Berry Blue Jell-O arrived in 1992, and the fanfare — at least in my imagined version of things — was enormous.
Here were raspberries and blueberries, finally putting aside their differences to take over the planet. This was perhaps the first signal of the “blue candy” craze that would stain the nation throughout the ‘90s.
I don’t know what the truth was, but we had our rumors. In my neighborhood, the story was that a ban on blue food dye had finally been lifted, freeing confectioners to make everything look like sea water from a tropical hotel brochure.
True or not, the story seemed to fit. All through the ‘90s, everything was coming out blue. Blue M&Ms and blue Blow Pops were the kings of this burgeoning fad, but it didn’t end there. Not by a long shot. Even foods that made no sense being blue, became blue.
For a time, every kid I knew spent their days wandering around with blue-tinted tongues. It was weird and great.
And this? This is something Jell-O calls the Star Spangled Snack. Found the recipe in a Berry Blue promo booklet from its debut year. As soon as I saw the Star Spangled Snack, I knew I had to make it. It isn’t electric sex gleaming in the window, but it is electric blue Jell-O gleaming on a wooden plank.
How to do it, and it’s real easy:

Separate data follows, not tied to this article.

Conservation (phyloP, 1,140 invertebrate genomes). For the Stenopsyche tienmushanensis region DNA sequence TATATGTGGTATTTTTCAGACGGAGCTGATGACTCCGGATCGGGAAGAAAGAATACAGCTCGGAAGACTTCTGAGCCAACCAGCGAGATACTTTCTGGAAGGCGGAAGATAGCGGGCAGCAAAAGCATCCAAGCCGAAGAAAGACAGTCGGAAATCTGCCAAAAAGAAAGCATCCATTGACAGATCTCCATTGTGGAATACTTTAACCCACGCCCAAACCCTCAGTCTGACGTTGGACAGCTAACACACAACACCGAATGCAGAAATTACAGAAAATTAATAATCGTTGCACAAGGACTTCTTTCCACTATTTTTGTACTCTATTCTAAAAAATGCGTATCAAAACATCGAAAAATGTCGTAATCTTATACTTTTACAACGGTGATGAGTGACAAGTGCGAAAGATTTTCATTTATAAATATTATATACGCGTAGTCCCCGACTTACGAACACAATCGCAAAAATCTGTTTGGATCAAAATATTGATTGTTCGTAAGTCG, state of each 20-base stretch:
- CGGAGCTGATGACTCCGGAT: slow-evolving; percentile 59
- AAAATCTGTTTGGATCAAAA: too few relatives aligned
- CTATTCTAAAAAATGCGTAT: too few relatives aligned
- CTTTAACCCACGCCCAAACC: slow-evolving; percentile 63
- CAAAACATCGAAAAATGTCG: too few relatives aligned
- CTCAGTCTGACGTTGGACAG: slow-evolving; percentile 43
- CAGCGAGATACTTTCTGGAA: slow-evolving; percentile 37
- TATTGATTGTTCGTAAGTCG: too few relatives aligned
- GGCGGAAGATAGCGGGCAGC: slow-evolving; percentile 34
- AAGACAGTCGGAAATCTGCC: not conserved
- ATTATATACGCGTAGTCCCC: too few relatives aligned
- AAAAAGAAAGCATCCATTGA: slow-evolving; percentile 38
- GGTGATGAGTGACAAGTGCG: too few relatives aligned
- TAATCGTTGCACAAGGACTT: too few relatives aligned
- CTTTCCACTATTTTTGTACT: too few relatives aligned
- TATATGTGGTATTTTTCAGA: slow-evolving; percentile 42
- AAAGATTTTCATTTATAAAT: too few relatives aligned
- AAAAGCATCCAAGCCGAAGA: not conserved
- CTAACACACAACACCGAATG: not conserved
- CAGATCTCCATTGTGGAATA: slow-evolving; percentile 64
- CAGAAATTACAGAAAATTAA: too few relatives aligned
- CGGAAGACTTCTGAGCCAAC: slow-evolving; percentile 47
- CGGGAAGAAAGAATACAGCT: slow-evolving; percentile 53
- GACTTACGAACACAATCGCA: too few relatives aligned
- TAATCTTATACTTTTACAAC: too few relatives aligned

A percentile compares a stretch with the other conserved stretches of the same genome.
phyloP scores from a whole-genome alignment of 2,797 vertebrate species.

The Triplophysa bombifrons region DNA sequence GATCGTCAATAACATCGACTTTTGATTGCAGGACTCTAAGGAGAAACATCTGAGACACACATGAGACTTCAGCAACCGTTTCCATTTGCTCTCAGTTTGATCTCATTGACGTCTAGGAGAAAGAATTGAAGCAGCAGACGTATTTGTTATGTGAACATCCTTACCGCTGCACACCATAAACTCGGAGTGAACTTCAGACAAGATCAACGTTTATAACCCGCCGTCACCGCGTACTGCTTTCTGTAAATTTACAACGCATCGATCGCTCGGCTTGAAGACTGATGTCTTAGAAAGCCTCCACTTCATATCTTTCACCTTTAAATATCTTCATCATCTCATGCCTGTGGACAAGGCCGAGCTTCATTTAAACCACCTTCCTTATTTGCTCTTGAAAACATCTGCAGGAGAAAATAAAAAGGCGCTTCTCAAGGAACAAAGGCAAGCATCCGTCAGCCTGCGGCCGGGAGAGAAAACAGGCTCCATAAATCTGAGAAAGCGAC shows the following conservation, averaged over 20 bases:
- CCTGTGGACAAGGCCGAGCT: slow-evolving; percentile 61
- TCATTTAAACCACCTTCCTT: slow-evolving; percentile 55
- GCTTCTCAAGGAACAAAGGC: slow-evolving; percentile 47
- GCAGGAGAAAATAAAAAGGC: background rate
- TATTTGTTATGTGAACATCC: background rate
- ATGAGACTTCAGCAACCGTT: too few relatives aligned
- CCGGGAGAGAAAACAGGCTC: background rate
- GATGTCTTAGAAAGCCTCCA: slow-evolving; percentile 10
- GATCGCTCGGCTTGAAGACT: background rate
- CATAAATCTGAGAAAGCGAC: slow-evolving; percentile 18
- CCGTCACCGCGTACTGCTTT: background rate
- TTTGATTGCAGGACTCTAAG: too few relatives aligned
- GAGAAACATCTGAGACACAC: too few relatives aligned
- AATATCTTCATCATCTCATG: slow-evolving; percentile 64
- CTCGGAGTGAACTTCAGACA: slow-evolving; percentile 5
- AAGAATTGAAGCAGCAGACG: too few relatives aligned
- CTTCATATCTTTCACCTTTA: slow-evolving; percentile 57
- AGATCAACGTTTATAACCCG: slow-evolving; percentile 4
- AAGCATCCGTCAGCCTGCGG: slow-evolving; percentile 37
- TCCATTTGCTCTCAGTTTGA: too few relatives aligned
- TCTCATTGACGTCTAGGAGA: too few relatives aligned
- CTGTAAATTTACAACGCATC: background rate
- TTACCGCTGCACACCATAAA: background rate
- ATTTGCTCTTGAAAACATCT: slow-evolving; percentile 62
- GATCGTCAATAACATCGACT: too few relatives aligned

Make red Jell-O. Make blue Jell-O. Cut into half-inch squares. Create a layer with the red squares. Add a second layer of Cool Whip. Third layer of blue squares. Top with another dollop of Cool Whip, adorned with a sugar-sprinkled marshmallow.
The end result? Something that photographs better than a Baby Pygmy Marmoset, trained to give cameramen a thumbs-up.
And as for that Berry Blue Jell-O recipe booklet? It is FANTASTIC. I can’t tell you where I got it yet, though. I’m saving that story for another day.
But I will tell you this: It’s filled with the sorts of recipes that make me want to be reincarnated as a 1957 housewife. Seriously. My kingdom for more excuses to make big productions out of Jell-O. Let me borrow your children. They will return unharmed and full of gelatin. Aunt Matty will show ’em a grand old time.
Look at that recipe, for Shooting Star treats. They’ve managed to represent the cosmos in a glass of Jell-O. I’m impressed, delighted and praying for more free time. I need to make everything in this book. Even the boring Jell-O Dixie Lollipops, because I’m a completist.
Actually, aside from the Star Spangled Snack, another recipe had my crotch vibrating with too much turbulence to wait even one more day. Presenting, the Edible Aquarium!
That’s what they call it. “Edible Aquarium.” Jell-O was always pretty straight. A lesser gelatin giant would’ve went with the cheeky “Aquari-yum.”
This is Berry Blue Jell-O, quickly cooled with ice to give it a “chunky” effect, with fruit and various gummy fish swimming around inside. It isn’t as visually striking as the Star Spangled Snack, but it does have white-bellied gummy sharks.
I call that a tie.